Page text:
Last Friday, I found myself a victim of the seasonal bug going around and most likely brought home by my daughter from her school. Fortunately it was only a cold and not one of the serious strains of influenza currently spreading like wildfire.
I ended up spending the expanded weekend curled up in my recliner instead of doing the list of things that normally take up my non-work time, including a Friday post or a few more scenes in my novel. I tried a couple of times to rally my mental troops but they were barely able to wave their tiny flags in support before the hordes of pro-blanket and chicken soup mauraders overran the camps.
During a moment of lucid thought, I wondered why none of my characters caught a cold or something? I mean, they were in the Midwestern plains during the winter! I did include a devastating flu epidemic that wiped out a lot of people, but that was primarily to explain why there weren’t so many people around anymore. Six years later, they should still be dealing with the ravages of Mother Nature like everyone else.
I grew up in that part of the world and can tell you from experience that the winters are not kind to man or beast. It was expected in some fashion that you would miss a few days of school due to a bad cold or possibly the flu. I remember being swaddled in a big quilt and lying on the couch, with the smell of Vicks Vapo-rub heavy in the air. Meals were either chicken noodle soup with crackers or, if your stomach was up for it, tomato soup (made with water, not milk) and a grilled cheese sandwich. Mom would be constantly yelling at me to “keep that thermometer in my mouth” and I would struggle to balance the glass rod so it stayed under my tongue without using my hands.
Now that I am on the mend, it is time to return to my writing. Be forewarned, my fictional town. Doc Grady will be busier than first expected as the coming winter sends a seasonal wave of sickness to fill his hospital beds. Probably won’t be a major epidemic, but just enough coughing and runny noses to keep things hopping.
I guess getting a cold was good for me and my writing after all.
Filed under REBOOT, Writer
I was reading through my news feeds and ran across an interesting item coming from New Scientist magazine (pretty cool science articles that stretch your mind with discoveries being made today). As part of their latest issue, September 16, they asked several fiction authors to give their vision of the future (+100 years) in short fiction stories.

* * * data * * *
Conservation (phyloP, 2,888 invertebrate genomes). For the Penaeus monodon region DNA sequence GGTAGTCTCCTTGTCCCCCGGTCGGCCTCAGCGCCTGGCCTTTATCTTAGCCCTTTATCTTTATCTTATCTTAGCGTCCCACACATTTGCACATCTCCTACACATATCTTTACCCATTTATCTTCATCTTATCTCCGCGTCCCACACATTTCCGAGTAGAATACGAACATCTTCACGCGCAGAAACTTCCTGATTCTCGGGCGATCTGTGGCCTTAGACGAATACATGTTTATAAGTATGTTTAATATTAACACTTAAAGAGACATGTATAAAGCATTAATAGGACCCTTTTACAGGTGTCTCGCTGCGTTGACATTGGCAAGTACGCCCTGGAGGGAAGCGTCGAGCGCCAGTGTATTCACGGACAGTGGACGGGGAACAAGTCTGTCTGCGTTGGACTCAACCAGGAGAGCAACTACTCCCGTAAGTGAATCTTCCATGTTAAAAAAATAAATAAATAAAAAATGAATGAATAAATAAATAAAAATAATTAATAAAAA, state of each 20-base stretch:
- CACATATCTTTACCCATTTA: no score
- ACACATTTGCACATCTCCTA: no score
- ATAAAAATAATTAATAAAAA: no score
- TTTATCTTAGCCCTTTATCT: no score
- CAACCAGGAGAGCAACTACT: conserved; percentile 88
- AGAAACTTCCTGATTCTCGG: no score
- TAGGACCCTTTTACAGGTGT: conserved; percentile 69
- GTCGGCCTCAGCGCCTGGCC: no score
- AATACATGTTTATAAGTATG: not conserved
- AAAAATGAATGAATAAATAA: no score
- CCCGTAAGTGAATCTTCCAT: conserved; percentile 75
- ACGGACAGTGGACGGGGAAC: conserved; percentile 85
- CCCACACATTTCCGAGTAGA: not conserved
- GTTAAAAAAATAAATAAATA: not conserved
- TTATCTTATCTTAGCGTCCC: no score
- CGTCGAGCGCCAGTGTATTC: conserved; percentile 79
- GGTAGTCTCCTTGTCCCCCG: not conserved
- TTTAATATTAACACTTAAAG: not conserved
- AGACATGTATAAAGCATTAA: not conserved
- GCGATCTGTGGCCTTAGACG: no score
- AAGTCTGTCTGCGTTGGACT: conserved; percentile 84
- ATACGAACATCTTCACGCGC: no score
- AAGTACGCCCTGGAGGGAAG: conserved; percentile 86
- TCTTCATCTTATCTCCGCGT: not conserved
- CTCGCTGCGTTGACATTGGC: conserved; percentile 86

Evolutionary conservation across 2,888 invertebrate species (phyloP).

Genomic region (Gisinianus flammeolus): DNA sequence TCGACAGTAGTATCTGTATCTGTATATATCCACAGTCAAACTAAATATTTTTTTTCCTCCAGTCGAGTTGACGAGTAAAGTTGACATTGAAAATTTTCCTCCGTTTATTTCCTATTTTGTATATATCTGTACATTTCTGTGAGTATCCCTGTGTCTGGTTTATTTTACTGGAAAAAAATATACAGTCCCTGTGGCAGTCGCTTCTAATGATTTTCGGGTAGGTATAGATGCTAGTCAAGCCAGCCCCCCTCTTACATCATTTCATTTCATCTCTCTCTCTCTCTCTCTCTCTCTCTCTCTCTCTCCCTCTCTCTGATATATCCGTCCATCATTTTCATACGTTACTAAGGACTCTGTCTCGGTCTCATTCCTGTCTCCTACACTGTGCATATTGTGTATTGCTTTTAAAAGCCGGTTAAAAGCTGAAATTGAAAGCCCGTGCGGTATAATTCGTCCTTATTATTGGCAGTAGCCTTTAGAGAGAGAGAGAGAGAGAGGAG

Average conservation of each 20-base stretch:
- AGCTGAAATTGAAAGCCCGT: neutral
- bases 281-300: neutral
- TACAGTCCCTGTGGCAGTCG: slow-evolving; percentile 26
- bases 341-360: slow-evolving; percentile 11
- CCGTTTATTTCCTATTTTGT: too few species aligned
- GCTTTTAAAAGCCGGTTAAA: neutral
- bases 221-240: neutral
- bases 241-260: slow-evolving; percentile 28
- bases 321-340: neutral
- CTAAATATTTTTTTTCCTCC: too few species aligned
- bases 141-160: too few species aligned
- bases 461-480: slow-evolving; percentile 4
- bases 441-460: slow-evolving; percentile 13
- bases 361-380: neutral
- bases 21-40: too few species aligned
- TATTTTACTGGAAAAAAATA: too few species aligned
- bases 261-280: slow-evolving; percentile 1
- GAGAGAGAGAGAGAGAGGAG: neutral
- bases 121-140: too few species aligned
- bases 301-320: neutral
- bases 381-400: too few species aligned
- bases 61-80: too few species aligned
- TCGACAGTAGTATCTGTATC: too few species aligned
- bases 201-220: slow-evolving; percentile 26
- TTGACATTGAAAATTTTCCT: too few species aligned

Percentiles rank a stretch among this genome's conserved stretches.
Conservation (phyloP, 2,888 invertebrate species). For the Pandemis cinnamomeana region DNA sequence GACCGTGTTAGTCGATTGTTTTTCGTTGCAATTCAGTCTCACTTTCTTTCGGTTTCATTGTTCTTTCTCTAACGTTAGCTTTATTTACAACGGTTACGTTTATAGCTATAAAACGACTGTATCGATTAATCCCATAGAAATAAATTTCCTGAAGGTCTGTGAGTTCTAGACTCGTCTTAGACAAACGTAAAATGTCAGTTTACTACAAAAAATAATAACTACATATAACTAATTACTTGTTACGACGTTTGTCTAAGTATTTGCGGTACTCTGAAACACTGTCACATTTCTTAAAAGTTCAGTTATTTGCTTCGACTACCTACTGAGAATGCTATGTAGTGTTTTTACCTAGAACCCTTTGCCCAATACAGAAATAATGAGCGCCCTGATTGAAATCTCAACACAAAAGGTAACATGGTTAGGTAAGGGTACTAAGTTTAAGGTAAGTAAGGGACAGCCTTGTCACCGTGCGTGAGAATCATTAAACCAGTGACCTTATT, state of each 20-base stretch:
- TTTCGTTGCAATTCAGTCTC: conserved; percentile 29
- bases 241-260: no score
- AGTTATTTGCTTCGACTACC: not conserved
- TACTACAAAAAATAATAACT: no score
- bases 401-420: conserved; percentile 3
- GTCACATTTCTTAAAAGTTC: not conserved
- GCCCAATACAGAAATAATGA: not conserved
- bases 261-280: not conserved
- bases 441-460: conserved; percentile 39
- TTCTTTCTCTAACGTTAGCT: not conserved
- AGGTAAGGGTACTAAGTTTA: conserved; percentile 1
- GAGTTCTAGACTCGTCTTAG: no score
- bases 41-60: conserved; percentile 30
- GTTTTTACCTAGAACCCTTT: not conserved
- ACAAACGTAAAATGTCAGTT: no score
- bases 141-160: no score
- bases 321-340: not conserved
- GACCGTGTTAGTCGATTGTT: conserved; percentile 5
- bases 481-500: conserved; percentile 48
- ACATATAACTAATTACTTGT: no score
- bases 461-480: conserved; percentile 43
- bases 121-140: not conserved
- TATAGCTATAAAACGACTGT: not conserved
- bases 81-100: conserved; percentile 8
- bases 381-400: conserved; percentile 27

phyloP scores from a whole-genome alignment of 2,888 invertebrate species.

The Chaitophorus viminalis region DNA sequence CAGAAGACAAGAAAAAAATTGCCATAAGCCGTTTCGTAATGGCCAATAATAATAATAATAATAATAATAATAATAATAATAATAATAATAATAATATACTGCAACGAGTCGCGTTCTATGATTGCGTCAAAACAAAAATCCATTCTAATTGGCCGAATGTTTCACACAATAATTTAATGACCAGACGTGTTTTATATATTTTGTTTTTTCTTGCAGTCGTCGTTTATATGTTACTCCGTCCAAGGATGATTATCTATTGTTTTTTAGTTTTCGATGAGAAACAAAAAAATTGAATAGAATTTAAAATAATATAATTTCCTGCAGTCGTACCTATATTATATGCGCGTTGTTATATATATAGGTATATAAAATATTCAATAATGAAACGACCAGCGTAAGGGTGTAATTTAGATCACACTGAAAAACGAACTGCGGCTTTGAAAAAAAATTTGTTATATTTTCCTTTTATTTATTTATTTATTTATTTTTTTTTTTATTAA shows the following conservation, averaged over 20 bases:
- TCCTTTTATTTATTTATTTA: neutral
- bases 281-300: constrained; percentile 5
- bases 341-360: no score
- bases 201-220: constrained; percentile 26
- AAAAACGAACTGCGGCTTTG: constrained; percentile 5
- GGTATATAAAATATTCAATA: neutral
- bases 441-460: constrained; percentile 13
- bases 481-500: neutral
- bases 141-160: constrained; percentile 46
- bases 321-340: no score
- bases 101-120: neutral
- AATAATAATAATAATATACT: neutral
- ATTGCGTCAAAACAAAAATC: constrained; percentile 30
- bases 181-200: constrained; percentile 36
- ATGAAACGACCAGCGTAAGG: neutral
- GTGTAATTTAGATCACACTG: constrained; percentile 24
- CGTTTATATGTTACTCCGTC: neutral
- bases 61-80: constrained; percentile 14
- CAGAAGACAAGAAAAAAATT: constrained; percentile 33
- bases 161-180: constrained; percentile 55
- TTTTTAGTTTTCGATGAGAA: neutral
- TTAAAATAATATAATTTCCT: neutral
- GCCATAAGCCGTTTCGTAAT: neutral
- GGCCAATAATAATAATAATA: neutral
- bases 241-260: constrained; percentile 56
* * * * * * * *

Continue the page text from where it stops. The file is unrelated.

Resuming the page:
= Link to New Scientist article =
Good news for us! They are asking for aspiring authors to submit their own short stories (350 words max) depicting what things will be like one hundred years from now. Please see the article linked above for details/rules and I hope you will join me in sending them a worthy story. Deadline for entries (submitted online) is October 15, 2009.
After judging is over (if I haven’t won, of course), I will post my entry here so you can tell me what you would have done differently – can’t get better if I don’t get feedback…
Filed under Fiction, Writer
Every workday, I spend nearly four hours commuting to and from work. That’s a lot of wasted time; time I should be spending on my novel and burgeoning career as a fiction writer.
What do I usually do? Sleep, look out the window, or strike up a conversation with my fellow passengers.
Except for the sleep thing, I think I can turn these negatives into writing enhancement with only a little bit of effort. For example, there is a wealth of scenery that I watch go by ( when the window isn’t fogged up) that could readily lend itself to my storyline. On my right is a smallish house with boarded-up windows and overgrown lawn. A short iron gate stands behind the narrow walkway from the drive to the front porch and I can’t help but notice the tiny shape of a dog in the top of the gate. Who lived there? Where did they go? Did they take their dog with them?
an abandoned house on my route
As I thought about this, a scene I’ve been working on jumped out and started waving it’s hands wildly about. What if the people passed away in their sleep after the pulse, leaving the dogs to fend for themselves. When my character finds the house seeking shelter from a storm, he can now deal with a pack of feral yorkies.
Thanks, city bus. I couldn’t have done it without you!